Sunday, June 15, 2008

Flight day... Yay then boo!

Alright so first off I want to thank Kurg Gugisberg and "Dok" Hanson for acting as my Technical Advisory Panel members.  I also want to thank my buddy Doug for helping me drag this beast around the lakebed in the heat all day.  His son Brandon shot video of the flight and my friend Kristine shot photos and toted my tripod/1Ds mark III/300mm f/2.8 IS lens around in the sun for hours.  I'm grateful to all of you and this certification attempt wouldn't have been possible without you!
       I rented a minivan on Friday and had it loaded up by about 10PM that night.  Doug, Brandon, and I headed out at 5:50AM the next morning, encountered no traffic, and touched down at Lucerne Valley dry lake bed at 8:25AM.  There was NO wind which is a small miracle these days.
       I immediately headed over to Jack Garibaldi's "What's Up Hobbies" trailer to borrow the 75 mm/5120 N•s casing for my cert flight.  Someone else had beat me to it so I dropped back and prepped everything but the motor.  The electronics wiring and payload assembly came together without a hitch.  I then took the partially assembled rocket over to "Dok" to check the build and authorize the flight.  He looked through my documentation and asked "What's the thrust in pounds of the motor you're flying?"  I froze up a bit because I knew that answer but it wouldn't come to me.  I offered "1297 newtons divided by 4.45 N/pound-force... now if I only had a calculator."  Dok was fine with that answer and after an inspection authorized me to fly.  I then needed the same checkout by Kurt but, sadly, he'd just crashed a very beautiful/complex project and was just heading out to pick up the debris.  I felt so bad for him!  It's so painful to work that long on something, one little thing goes wrong, and the whole thing goes down.
     Now I'm waiting for someone to announce a level 3 certification attempt on an M1297 because this will tell me who has the casing I need.  At about 11AM I hear that Jim Hawk is flying his Polecat Aerospace Army Hawk rocket on an M1297 for a level 3 cert attempt.  Bingo. His flight appeared beautiful to me.  I wandered over to find Jim and let him know that there was no rush but I needed to borrow the casing whenever it was cleaned.  At this point I'm starting to feel a breeze and I begin panicking because the wind almost never subsides once it starts in the desert. Unfortunately Jim suffered a failure known as a 'zipper' where the shock cord tears through the body tube due to the extreme ejection forces involved.  One very important element of any certification attempt is that the rocket be recovered ready to fly without repair so Jim had failed to certify.  After about 20 mins Jim handed the casing over to me and I ran back to prep the motor.
     It's amazing that this huge motor is much easier to assemble than than a hobby store motor! It's a very elegant design and it was built and loaded into the rocket in no time.  The final weight was ~47 pounds with the motor.  Doug was concerned that the whole thing was too heavy and I must admit I was also a bit concerned that all my simulation work was inaccurate.  In the end I trusted Rocksim and we carried the rocket over to Kurt for examination.  He said that the 1/2" tubular nylon included with the kit was small for a level 3 attempt and offered his 1/2" kevlar cord to be attached in parallel as a reinforcement.  After this he signed my paperwork and we proceeded from the range safety officer to the launch control officer and out to the pad.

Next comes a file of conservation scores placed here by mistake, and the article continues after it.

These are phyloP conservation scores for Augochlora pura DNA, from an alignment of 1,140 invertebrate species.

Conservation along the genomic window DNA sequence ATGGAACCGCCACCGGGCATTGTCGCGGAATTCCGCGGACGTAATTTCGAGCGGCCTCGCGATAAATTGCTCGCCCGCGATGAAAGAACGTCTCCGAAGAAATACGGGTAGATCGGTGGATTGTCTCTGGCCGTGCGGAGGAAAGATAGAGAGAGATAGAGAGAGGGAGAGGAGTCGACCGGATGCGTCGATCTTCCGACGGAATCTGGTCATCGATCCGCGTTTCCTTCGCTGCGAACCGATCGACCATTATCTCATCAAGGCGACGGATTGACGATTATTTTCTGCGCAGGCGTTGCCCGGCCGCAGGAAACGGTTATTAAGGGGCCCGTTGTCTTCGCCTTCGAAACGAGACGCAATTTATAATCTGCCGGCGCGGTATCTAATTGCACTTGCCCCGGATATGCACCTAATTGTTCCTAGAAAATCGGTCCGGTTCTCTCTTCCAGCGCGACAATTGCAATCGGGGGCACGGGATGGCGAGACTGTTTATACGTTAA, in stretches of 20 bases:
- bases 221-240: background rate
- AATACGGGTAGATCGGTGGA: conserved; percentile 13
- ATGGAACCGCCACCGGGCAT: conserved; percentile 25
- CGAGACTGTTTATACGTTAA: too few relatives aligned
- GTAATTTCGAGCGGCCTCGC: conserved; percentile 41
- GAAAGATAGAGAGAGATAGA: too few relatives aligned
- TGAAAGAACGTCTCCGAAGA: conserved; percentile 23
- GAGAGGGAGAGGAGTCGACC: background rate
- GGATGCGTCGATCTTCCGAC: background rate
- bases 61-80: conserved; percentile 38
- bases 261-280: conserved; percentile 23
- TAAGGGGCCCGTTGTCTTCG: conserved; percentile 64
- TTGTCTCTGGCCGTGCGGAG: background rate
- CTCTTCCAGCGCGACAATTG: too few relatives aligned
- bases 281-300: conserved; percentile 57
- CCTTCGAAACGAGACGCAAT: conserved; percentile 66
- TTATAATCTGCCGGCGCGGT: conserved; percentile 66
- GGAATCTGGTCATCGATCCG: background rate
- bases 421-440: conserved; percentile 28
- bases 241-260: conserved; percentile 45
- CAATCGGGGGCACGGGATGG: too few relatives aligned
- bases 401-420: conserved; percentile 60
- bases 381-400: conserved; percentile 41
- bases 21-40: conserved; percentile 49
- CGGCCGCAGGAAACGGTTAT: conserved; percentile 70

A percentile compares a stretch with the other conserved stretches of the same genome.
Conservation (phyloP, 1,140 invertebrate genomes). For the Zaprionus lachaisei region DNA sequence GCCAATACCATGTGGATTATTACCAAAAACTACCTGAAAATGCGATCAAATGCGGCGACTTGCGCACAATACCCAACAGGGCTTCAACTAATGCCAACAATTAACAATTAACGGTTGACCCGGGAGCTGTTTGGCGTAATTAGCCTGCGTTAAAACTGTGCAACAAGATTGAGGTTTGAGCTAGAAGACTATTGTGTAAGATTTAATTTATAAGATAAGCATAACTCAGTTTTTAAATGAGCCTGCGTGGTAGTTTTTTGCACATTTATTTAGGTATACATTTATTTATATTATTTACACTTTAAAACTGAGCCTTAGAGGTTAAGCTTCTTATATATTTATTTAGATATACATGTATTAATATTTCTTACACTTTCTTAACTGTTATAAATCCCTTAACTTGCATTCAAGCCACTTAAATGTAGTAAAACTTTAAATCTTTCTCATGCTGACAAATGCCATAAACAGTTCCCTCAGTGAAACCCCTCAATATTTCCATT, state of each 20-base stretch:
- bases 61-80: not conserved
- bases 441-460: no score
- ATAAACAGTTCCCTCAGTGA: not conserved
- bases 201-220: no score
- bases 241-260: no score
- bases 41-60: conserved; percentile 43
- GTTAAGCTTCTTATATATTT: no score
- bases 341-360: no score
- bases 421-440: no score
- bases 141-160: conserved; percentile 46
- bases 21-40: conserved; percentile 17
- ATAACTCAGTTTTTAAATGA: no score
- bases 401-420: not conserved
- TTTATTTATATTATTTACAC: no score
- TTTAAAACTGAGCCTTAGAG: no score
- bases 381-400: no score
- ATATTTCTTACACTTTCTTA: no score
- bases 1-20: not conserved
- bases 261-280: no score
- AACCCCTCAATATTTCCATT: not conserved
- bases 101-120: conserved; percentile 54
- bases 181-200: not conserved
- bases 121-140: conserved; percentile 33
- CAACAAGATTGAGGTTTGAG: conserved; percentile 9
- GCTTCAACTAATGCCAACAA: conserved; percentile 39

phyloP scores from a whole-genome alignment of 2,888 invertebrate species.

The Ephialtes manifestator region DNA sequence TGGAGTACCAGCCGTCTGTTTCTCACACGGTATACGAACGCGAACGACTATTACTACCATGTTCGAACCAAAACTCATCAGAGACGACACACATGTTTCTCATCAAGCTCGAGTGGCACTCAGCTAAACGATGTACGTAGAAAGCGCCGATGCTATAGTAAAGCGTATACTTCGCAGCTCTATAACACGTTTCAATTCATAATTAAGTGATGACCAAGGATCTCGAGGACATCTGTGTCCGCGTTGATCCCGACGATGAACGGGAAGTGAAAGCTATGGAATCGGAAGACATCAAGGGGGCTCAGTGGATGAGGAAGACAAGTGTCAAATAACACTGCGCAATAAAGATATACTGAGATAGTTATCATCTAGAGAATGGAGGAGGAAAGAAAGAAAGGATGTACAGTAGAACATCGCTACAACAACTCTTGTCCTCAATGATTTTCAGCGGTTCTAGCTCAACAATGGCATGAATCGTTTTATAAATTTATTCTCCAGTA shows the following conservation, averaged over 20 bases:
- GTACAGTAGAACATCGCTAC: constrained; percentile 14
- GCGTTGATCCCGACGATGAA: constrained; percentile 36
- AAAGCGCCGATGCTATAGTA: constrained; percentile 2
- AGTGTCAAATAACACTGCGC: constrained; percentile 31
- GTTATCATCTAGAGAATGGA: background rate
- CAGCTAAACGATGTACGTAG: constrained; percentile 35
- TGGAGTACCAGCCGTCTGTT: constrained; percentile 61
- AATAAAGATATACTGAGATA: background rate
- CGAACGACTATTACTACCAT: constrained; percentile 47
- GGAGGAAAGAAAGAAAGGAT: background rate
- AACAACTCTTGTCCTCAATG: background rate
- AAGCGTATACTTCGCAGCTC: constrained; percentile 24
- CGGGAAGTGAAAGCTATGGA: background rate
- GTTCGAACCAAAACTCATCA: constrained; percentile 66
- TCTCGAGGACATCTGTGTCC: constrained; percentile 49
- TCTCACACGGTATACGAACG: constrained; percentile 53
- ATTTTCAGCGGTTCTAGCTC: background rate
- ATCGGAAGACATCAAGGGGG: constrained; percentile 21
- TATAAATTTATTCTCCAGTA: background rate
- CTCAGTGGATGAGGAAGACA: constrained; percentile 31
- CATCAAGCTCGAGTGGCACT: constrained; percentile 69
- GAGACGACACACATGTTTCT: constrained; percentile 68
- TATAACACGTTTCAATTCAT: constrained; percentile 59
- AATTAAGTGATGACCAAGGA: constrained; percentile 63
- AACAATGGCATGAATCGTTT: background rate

Doug and I loaded up the rocket on the launch rail in a horizontal position.  After tilting the rocket to vertical I found that my original plan to pull the payload section off and arm the electronics would not work without a stool to increase my height.  We then moved the rocket horizontal again, armed the electronics, and re-raised the rail.  I installed the igniter and we were all set.
       After some additional waiting the launch control officer announced my flight at about 1PM. The wind had oscillated between 0 and 8-10 mph so I'm stressing at this point.  Right before launch the wind calmed down and the flight was beautiful!:
The delay seemed a bit long to me but everything looked fine as the parachute ejected and inflated.  I was elated!  I ran about 1/2 mile out to the rocket now on the ground only to discover that I'd zippered both tubes!! Dammit!   How had this happened?  I'd never zippered a single rocket in 32 year of flying rockets.  Did it HAVE to happen now?!  Apparently so.  It's interesting to note that the altimeter was not beeping out the altitude as it should have been.  Doug and I carried the damaged rocket back and I had to tell Kurt that I'd failed.  
     I'm convinced that I'd done everything I could to fly successfully so I'll need to do some thinking to determine root cause.  I was planning to buy another kit to try again but I had an epiphany while standing in line: I can rebuilt it better than it was. Better. Stronger. Faster.  As such I purchased two 48" lengths of 7.5" diameter phenolic tubing and three 12" long coupler tubes.  I'm thinking the rebuild should be comparatively quick and should also allow me to put the video camera back in.  Yay!  Wish me another round of luck for October or November of this year, por favor.

No comments: